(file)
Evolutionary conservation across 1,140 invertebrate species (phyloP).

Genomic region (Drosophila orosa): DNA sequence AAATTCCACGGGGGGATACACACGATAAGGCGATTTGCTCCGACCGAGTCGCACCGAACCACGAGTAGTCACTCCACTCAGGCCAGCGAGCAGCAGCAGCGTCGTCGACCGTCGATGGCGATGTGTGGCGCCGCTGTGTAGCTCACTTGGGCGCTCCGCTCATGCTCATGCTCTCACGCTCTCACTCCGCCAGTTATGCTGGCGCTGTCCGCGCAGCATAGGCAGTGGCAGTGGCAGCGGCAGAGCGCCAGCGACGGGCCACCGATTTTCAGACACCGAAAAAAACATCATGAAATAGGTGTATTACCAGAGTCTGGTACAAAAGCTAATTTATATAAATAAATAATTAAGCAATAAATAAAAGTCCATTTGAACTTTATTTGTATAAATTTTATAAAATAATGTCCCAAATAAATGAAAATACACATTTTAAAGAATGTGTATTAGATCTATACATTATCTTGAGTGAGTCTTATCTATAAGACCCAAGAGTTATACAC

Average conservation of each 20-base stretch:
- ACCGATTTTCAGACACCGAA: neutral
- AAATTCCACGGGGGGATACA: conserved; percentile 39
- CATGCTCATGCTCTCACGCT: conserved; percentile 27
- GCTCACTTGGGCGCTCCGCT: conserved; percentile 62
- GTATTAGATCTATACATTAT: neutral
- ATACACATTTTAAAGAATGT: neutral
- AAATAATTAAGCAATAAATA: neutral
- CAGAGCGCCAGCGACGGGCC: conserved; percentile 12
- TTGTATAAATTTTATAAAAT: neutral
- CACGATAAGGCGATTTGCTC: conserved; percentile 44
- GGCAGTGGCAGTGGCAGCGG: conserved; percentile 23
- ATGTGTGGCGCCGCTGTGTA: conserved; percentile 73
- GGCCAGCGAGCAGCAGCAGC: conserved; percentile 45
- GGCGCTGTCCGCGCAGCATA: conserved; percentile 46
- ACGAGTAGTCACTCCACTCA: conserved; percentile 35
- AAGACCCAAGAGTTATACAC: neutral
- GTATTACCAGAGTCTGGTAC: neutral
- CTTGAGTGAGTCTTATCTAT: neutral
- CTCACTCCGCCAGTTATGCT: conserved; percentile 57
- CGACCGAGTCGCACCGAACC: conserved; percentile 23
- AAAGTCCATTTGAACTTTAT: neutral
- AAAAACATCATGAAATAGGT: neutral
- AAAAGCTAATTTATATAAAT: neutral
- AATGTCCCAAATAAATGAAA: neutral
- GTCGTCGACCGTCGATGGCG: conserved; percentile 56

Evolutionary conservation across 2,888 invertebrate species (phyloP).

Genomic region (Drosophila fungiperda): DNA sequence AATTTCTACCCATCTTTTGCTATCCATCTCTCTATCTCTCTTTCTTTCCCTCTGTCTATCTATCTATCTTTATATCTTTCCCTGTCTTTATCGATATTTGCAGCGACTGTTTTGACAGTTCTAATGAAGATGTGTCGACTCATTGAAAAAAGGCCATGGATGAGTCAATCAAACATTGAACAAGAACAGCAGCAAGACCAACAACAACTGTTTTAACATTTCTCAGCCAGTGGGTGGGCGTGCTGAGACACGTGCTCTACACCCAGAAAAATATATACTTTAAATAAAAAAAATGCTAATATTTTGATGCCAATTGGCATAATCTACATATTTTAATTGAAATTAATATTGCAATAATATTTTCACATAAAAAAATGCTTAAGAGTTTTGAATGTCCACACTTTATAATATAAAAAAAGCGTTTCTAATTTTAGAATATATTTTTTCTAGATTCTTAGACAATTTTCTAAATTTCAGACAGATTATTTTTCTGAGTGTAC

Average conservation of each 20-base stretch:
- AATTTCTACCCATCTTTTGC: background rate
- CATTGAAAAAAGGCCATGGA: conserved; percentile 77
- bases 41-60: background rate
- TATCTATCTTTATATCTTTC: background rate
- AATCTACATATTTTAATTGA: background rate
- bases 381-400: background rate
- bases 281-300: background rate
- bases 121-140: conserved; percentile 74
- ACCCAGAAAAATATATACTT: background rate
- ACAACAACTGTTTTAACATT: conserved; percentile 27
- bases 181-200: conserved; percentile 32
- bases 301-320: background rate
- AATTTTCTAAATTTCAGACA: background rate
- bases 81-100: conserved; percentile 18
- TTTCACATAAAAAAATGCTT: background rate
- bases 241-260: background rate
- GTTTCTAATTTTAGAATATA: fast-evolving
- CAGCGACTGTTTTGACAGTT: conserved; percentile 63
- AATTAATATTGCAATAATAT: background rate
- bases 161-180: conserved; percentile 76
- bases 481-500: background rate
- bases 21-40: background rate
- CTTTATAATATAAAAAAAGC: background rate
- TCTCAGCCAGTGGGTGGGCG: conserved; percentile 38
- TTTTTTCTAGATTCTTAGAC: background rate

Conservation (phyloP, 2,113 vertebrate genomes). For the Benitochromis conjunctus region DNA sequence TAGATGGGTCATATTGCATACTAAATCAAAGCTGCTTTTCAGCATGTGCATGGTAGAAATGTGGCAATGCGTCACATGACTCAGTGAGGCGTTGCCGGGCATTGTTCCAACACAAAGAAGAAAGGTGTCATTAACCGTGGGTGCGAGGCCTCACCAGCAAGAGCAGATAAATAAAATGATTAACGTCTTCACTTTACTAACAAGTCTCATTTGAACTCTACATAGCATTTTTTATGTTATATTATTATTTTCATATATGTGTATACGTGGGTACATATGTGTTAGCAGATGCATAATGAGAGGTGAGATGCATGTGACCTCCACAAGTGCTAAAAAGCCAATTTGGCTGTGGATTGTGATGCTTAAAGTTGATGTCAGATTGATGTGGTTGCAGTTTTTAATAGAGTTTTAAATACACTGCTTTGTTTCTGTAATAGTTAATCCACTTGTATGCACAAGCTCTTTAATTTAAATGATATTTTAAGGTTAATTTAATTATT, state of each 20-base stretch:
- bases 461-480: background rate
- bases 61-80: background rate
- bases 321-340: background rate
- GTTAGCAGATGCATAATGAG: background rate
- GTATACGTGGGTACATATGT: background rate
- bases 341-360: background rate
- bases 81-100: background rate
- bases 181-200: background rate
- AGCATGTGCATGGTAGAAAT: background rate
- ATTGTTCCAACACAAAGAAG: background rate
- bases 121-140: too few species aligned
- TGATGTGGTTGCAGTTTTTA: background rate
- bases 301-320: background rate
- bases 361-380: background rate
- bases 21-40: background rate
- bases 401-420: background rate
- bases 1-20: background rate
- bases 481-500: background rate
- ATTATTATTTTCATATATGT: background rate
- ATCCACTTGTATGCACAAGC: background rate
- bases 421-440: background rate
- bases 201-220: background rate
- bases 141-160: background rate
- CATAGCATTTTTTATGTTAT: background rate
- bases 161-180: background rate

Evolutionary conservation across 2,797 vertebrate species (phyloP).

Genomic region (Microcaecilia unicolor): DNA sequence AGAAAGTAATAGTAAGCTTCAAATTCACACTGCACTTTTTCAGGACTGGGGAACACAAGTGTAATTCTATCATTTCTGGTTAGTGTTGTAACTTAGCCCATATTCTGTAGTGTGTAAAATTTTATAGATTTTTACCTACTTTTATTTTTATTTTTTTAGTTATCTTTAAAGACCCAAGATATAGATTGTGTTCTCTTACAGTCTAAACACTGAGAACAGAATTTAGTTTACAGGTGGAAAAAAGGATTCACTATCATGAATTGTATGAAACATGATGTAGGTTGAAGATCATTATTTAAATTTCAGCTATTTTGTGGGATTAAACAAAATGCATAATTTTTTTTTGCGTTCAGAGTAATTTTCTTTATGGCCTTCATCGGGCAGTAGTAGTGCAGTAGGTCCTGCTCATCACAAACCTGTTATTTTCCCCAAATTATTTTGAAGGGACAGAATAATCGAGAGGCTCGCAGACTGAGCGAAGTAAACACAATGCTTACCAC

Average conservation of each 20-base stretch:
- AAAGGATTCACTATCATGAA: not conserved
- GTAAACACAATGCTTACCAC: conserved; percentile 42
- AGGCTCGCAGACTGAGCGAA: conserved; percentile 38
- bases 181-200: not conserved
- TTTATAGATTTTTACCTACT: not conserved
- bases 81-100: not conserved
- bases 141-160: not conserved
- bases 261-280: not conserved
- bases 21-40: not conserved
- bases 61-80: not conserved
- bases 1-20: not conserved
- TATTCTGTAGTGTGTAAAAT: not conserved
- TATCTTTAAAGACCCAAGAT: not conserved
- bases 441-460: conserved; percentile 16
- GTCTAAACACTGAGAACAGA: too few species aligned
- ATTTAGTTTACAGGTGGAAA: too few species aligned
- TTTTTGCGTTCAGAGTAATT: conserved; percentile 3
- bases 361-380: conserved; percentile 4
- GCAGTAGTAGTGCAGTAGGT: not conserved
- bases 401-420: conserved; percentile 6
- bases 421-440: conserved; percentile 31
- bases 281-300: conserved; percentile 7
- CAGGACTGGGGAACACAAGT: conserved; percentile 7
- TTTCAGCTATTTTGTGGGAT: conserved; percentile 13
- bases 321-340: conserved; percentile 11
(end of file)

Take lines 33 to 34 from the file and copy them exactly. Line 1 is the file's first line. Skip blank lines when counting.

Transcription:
- CATTGAAAAAAGGCCATGGA: conserved; percentile 77
- bases 41-60: background rate